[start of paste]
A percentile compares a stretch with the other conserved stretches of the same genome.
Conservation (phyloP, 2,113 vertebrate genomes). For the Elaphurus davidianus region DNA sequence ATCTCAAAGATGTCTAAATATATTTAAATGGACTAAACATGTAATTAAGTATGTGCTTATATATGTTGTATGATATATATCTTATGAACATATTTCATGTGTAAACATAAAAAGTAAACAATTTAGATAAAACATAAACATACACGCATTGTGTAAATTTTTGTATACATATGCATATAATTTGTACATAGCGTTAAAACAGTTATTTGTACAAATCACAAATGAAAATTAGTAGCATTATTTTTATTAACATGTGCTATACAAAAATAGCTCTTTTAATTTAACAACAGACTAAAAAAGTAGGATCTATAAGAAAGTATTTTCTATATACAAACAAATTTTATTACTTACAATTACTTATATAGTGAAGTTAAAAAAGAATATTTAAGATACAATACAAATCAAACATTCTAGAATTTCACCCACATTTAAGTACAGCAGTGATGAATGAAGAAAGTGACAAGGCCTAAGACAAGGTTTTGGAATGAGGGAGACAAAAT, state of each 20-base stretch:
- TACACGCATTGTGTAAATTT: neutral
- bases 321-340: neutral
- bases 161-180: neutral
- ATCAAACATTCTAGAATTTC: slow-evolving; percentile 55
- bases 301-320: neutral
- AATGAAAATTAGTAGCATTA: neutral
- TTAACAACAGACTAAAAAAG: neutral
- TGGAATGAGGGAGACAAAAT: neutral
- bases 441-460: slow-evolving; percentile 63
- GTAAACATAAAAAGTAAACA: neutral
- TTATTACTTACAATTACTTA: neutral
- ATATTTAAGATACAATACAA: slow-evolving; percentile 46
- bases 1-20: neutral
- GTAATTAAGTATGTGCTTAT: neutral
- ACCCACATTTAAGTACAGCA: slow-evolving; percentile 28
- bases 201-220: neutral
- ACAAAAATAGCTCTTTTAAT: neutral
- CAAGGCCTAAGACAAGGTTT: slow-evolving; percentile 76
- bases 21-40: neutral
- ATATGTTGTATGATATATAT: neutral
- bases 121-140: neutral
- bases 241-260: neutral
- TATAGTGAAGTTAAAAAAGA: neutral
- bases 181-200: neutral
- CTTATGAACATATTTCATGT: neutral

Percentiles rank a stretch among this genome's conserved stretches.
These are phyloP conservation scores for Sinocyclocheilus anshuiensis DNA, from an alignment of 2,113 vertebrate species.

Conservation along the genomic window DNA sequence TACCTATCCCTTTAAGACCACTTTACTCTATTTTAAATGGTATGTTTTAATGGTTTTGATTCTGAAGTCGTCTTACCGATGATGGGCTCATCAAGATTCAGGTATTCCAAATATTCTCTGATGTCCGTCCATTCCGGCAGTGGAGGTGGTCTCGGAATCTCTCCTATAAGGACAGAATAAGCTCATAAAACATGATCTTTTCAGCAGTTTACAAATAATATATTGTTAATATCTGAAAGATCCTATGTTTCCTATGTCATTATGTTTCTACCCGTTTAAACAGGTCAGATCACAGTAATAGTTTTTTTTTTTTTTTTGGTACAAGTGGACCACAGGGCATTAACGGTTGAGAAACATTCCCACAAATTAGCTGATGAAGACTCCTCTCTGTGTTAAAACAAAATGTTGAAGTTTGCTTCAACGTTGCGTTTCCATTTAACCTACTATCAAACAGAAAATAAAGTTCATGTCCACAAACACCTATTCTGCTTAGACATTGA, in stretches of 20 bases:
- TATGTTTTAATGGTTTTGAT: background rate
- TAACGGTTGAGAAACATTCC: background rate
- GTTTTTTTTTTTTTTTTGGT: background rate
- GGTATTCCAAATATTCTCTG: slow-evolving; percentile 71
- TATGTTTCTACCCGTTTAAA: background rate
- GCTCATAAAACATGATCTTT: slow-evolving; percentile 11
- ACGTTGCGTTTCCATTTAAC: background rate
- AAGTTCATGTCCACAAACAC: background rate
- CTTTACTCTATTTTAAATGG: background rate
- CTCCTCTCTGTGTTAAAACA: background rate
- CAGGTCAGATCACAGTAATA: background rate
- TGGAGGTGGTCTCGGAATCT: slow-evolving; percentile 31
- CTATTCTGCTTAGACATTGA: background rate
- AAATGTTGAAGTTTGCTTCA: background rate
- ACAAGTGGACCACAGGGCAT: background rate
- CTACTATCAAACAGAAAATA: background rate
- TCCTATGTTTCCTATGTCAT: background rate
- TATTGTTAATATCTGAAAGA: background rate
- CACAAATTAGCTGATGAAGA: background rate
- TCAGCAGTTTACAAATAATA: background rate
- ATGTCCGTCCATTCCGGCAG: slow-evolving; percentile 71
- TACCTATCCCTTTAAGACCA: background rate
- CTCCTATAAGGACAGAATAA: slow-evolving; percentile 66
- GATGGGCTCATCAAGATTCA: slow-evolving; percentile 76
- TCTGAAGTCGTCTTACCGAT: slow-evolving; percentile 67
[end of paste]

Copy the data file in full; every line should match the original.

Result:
A percentile compares a stretch with the other conserved stretches of the same genome.
Conservation (phyloP, 2,113 vertebrate genomes). For the Elaphurus davidianus region DNA sequence ATCTCAAAGATGTCTAAATATATTTAAATGGACTAAACATGTAATTAAGTATGTGCTTATATATGTTGTATGATATATATCTTATGAACATATTTCATGTGTAAACATAAAAAGTAAACAATTTAGATAAAACATAAACATACACGCATTGTGTAAATTTTTGTATACATATGCATATAATTTGTACATAGCGTTAAAACAGTTATTTGTACAAATCACAAATGAAAATTAGTAGCATTATTTTTATTAACATGTGCTATACAAAAATAGCTCTTTTAATTTAACAACAGACTAAAAAAGTAGGATCTATAAGAAAGTATTTTCTATATACAAACAAATTTTATTACTTACAATTACTTATATAGTGAAGTTAAAAAAGAATATTTAAGATACAATACAAATCAAACATTCTAGAATTTCACCCACATTTAAGTACAGCAGTGATGAATGAAGAAAGTGACAAGGCCTAAGACAAGGTTTTGGAATGAGGGAGACAAAAT, state of each 20-base stretch:
- TACACGCATTGTGTAAATTT: neutral
- bases 321-340: neutral
- bases 161-180: neutral
- ATCAAACATTCTAGAATTTC: slow-evolving; percentile 55
- bases 301-320: neutral
- AATGAAAATTAGTAGCATTA: neutral
- TTAACAACAGACTAAAAAAG: neutral
- TGGAATGAGGGAGACAAAAT: neutral
- bases 441-460: slow-evolving; percentile 63
- GTAAACATAAAAAGTAAACA: neutral
- TTATTACTTACAATTACTTA: neutral
- ATATTTAAGATACAATACAA: slow-evolving; percentile 46
- bases 1-20: neutral
- GTAATTAAGTATGTGCTTAT: neutral
- ACCCACATTTAAGTACAGCA: slow-evolving; percentile 28
- bases 201-220: neutral
- ACAAAAATAGCTCTTTTAAT: neutral
- CAAGGCCTAAGACAAGGTTT: slow-evolving; percentile 76
- bases 21-40: neutral
- ATATGTTGTATGATATATAT: neutral
- bases 121-140: neutral
- bases 241-260: neutral
- TATAGTGAAGTTAAAAAAGA: neutral
- bases 181-200: neutral
- CTTATGAACATATTTCATGT: neutral

Percentiles rank a stretch among this genome's conserved stretches.
These are phyloP conservation scores for Sinocyclocheilus anshuiensis DNA, from an alignment of 2,113 vertebrate species.

Conservation along the genomic window DNA sequence TACCTATCCCTTTAAGACCACTTTACTCTATTTTAAATGGTATGTTTTAATGGTTTTGATTCTGAAGTCGTCTTACCGATGATGGGCTCATCAAGATTCAGGTATTCCAAATATTCTCTGATGTCCGTCCATTCCGGCAGTGGAGGTGGTCTCGGAATCTCTCCTATAAGGACAGAATAAGCTCATAAAACATGATCTTTTCAGCAGTTTACAAATAATATATTGTTAATATCTGAAAGATCCTATGTTTCCTATGTCATTATGTTTCTACCCGTTTAAACAGGTCAGATCACAGTAATAGTTTTTTTTTTTTTTTTGGTACAAGTGGACCACAGGGCATTAACGGTTGAGAAACATTCCCACAAATTAGCTGATGAAGACTCCTCTCTGTGTTAAAACAAAATGTTGAAGTTTGCTTCAACGTTGCGTTTCCATTTAACCTACTATCAAACAGAAAATAAAGTTCATGTCCACAAACACCTATTCTGCTTAGACATTGA, in stretches of 20 bases:
- TATGTTTTAATGGTTTTGAT: background rate
- TAACGGTTGAGAAACATTCC: background rate
- GTTTTTTTTTTTTTTTTGGT: background rate
- GGTATTCCAAATATTCTCTG: slow-evolving; percentile 71
- TATGTTTCTACCCGTTTAAA: background rate
- GCTCATAAAACATGATCTTT: slow-evolving; percentile 11
- ACGTTGCGTTTCCATTTAAC: background rate
- AAGTTCATGTCCACAAACAC: background rate
- CTTTACTCTATTTTAAATGG: background rate
- CTCCTCTCTGTGTTAAAACA: background rate
- CAGGTCAGATCACAGTAATA: background rate
- TGGAGGTGGTCTCGGAATCT: slow-evolving; percentile 31
- CTATTCTGCTTAGACATTGA: background rate
- AAATGTTGAAGTTTGCTTCA: background rate
- ACAAGTGGACCACAGGGCAT: background rate
- CTACTATCAAACAGAAAATA: background rate
- TCCTATGTTTCCTATGTCAT: background rate
- TATTGTTAATATCTGAAAGA: background rate
- CACAAATTAGCTGATGAAGA: background rate
- TCAGCAGTTTACAAATAATA: background rate
- ATGTCCGTCCATTCCGGCAG: slow-evolving; percentile 71
- TACCTATCCCTTTAAGACCA: background rate
- CTCCTATAAGGACAGAATAA: slow-evolving; percentile 66
- GATGGGCTCATCAAGATTCA: slow-evolving; percentile 76
- TCTGAAGTCGTCTTACCGAT: slow-evolving; percentile 67